Fueling up for endurance events

Two years ago, I took a cold plunge and didn’t emerge until an hour and 23 minutes later.

My third plunge will be July 23, and I will once again be joined by 400 swimmers for the annual Peaks to Portland swim that spans the 2.4 miles between Peaks Island and East End Beach. Hosted by the YMCA of Southern Maine, the event raises money for swimming and aquatics classes at YMCA facilities in Portland, Freeport, Biddeford and New Gloucester.

The average water temperature is about 58 degrees. Most people wear wetsuits (some really don’t), and the swim typically takes anywhere from one to more than two hours to complete. It goes without saying that proper energy consumption is crucial for a successful swim across frigid Casco Bay, and so, I’m going to provide a balanced recipe for a meal that can be eaten the night before a big endurance event.

Because I’m not a health and nutrition expert, I asked my friend Rhea Velgos, a certified personal trainer with the National Academy of Sports Medicine, what she recommends to prepare for an endurance event. Here’s what she had to say:

“Endurance exercises that last more than 90 minutes use up a lot of muscle-glycogen (the storage form of carbohydrates) in our bodies. This exhaustion of muscle-glycogen can greatly affect our performance. You’ve probably heard the term ‘carbo-loading,’ also known as ‘glycogen super-compensation.’ Many studies have shown that carbo-loading two to three days before an endurance event can help with our performance on the day of the event (8-10g per kg body weight). With that said, carbo-loading on the day of the event can make us feel sluggish and even cause gastrointestinal distress. Everybody is different, so it is recommended that you experiment with carbo-loading before using it for competition.”

In high school, I would “carbo-load” with my crew team the night before a regatta, consuming several servings of pasta and red sauce. I always felt horrible the next day. Instead, for the P2P swim, I prefer a satisfying and balanced meal made with whole grains and lean protein and a nourishing side dish rich in antioxidants. I leave out butter and cheese and go easy on the oil. Instead of spicy flavorings, I use various herbs, lemon juice and salt and pepper for seasoning.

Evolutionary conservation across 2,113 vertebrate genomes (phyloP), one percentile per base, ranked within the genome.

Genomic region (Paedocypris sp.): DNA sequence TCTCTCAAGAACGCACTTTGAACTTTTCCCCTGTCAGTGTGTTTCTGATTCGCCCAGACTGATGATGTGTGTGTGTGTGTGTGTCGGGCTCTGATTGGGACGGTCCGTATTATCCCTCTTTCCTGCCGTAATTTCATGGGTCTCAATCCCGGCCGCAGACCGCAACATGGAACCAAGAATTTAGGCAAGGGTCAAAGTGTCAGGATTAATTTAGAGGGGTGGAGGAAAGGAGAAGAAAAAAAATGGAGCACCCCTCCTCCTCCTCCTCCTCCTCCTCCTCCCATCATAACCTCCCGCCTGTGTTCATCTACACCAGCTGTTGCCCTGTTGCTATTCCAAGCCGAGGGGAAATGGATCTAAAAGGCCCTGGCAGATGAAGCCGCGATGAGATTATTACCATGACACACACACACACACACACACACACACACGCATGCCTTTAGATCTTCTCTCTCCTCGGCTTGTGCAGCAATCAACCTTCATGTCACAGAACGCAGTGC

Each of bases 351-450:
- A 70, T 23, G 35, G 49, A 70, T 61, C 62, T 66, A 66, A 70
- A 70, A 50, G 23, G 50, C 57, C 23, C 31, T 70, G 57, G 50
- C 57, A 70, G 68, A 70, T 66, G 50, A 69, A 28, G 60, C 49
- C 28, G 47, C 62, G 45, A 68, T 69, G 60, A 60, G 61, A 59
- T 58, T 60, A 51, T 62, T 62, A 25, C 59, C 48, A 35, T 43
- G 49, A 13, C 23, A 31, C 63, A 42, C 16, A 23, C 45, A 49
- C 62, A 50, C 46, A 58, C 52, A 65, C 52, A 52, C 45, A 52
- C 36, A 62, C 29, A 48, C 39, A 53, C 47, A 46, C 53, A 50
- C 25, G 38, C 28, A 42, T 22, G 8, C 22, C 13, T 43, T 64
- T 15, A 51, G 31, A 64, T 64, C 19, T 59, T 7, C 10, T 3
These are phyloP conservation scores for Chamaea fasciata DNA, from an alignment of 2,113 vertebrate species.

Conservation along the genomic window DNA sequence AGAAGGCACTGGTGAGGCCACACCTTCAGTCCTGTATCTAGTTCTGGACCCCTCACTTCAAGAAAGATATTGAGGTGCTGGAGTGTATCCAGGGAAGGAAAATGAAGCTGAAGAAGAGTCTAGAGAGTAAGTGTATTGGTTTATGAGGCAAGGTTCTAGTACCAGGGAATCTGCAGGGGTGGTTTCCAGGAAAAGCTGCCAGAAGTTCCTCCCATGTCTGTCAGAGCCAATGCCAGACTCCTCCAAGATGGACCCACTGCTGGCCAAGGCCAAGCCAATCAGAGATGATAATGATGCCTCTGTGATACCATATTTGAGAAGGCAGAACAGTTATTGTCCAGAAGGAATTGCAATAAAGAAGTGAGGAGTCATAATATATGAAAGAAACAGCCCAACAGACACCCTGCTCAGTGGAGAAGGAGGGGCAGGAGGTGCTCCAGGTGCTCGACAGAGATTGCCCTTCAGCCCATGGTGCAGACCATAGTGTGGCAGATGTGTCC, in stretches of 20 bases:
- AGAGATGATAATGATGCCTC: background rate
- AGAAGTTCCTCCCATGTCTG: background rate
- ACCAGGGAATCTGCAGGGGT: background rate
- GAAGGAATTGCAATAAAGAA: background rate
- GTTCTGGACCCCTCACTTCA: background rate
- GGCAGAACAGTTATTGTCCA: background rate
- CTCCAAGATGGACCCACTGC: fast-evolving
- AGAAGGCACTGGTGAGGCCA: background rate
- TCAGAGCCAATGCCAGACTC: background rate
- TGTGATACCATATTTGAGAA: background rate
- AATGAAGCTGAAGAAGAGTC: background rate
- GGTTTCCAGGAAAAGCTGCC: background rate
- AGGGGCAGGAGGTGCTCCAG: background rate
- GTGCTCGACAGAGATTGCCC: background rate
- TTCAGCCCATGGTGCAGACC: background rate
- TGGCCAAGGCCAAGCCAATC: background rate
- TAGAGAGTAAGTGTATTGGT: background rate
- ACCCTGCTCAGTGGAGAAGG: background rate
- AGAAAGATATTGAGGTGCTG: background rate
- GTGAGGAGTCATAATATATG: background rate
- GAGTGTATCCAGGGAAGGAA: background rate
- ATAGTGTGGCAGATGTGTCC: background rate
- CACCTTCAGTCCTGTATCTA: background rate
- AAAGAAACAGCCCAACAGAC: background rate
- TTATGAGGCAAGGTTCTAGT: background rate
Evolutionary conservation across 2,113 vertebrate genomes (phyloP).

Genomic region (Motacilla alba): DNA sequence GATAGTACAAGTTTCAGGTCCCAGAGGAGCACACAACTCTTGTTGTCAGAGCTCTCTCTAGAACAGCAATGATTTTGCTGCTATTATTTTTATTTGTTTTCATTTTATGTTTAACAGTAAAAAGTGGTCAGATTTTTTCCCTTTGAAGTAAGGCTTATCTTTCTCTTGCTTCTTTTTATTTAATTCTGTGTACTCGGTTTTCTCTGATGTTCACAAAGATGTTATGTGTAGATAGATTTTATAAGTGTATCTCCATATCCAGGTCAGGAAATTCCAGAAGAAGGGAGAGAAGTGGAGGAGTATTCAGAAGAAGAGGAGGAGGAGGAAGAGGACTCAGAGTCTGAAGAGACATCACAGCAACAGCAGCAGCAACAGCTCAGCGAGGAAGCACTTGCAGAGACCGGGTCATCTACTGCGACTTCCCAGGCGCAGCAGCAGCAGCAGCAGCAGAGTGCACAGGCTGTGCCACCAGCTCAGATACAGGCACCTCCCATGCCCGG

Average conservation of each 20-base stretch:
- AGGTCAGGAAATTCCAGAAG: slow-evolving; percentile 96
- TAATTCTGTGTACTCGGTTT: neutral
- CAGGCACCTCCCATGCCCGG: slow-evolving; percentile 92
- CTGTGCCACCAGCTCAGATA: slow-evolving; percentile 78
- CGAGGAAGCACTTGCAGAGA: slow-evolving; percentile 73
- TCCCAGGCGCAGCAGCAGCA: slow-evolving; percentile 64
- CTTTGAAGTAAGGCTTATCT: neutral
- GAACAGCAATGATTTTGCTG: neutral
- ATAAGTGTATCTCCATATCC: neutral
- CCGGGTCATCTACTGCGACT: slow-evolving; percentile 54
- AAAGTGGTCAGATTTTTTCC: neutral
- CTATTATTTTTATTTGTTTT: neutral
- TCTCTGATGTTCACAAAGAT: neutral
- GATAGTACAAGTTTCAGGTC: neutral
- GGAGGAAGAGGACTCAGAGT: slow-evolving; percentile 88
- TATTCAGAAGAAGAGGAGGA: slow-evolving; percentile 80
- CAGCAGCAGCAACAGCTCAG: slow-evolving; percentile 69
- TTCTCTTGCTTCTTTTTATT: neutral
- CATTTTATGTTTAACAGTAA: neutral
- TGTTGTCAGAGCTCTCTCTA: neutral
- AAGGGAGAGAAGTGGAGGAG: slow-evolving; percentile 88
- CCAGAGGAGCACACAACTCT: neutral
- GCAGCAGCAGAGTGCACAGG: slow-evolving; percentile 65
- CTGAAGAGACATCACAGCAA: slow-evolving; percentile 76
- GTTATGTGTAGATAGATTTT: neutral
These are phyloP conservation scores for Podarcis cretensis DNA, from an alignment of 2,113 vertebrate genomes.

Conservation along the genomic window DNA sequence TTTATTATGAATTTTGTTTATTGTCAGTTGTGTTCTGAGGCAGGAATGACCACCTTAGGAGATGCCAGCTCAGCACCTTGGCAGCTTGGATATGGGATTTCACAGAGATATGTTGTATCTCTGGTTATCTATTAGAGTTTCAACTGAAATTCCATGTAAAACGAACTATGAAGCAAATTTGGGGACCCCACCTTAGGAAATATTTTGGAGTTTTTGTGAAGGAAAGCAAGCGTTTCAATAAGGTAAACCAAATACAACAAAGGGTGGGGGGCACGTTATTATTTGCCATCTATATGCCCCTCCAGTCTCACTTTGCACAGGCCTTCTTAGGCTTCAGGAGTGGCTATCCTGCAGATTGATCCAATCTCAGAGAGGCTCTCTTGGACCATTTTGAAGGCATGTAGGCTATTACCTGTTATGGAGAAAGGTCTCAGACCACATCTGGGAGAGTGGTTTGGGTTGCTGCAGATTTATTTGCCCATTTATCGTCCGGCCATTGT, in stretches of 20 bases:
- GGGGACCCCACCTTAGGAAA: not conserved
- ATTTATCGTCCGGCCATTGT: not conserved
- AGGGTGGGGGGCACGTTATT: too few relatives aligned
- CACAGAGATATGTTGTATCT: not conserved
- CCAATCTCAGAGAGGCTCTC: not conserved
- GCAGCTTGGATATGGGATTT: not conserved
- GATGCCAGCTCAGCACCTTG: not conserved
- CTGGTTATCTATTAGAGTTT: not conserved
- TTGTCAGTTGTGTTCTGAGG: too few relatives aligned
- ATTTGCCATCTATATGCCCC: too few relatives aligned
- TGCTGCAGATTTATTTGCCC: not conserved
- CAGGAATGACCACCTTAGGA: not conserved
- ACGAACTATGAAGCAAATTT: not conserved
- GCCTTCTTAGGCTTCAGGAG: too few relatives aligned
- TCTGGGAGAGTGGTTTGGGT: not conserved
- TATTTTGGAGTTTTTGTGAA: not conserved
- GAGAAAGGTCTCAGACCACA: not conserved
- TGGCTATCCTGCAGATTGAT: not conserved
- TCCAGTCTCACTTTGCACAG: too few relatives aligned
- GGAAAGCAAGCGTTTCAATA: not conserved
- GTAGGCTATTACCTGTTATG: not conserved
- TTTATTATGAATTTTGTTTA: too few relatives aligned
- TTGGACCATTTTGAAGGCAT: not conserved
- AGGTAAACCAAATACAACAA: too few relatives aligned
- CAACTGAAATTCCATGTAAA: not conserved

Fish or chicken is my preferred protein because both are easy to digest and provide adequate protein. Quinoa is my carb/grain of choice because it offers additional protein and is a good source of iron, magnesium and manganese (great for bone health). Sweet potatoes make an excellent (and filling) side dish and are rich in beta carotene, which helps promote endurance.

The finish line for P2P is the best part. The crowd roars and swimmers are greeted with water bottles, fresh fruit and snacks. I usually head straight for the results board to check my time, and once I regain feeling in my hands and feet (kidding – sort of), it’s time for a celebratory meal. A rack of ribs, a giant burger or my favorite pizza followed up by ice cream is my professionally certified, satisfaction-guaranteed, recovery meal of choice.

Serves 2

2 medium-large sweet potatoes, scrubbed and cut into 3/4-inch pieces
1/2 red onion, thinly sliced
2 tablespoons extra virgin olive oil
Few sprigs each of thyme, tarragon and rosemary 1 pound haddock llets
Juice and zest of 1 lemon, separated
2 cups cooked quinoa made with chicken or vegetable broth (1/2 cup dried quinoa will yield about 2 cups cooked)
1/4 cup chopped walnuts
Salt and pepper

In a large bowl, mix sweet potato pieces, 1 tablespoon olive oil, thyme leaves, red onion slices, a dash of lemon juice and salt and pepper. Arrange the mixture in a baking dish and bake at 400 degrees for 30- 40 minutes, turning once, until the sweet potatoes begin to brown.

Place haddock fillets on top of sweet potatoes, seasoning with 1 tablespoon olive oil, salt and pepper and half of the lemon zest. Place whole sprigs of rosemary on top of the fillets. Return to oven and bake for 12-15 minutes, or until sh is cooked through.

In a medium bowl, mix prepared quinoa with the remaining lemon zest and lemon juice, whole tarragon leaves and chopped walnuts, and season with salt and pepper to taste (if cooked with broth, the quinoa will not need as much salt).

Optional: a side of plain mixed salad greens or a few slices of avocado.

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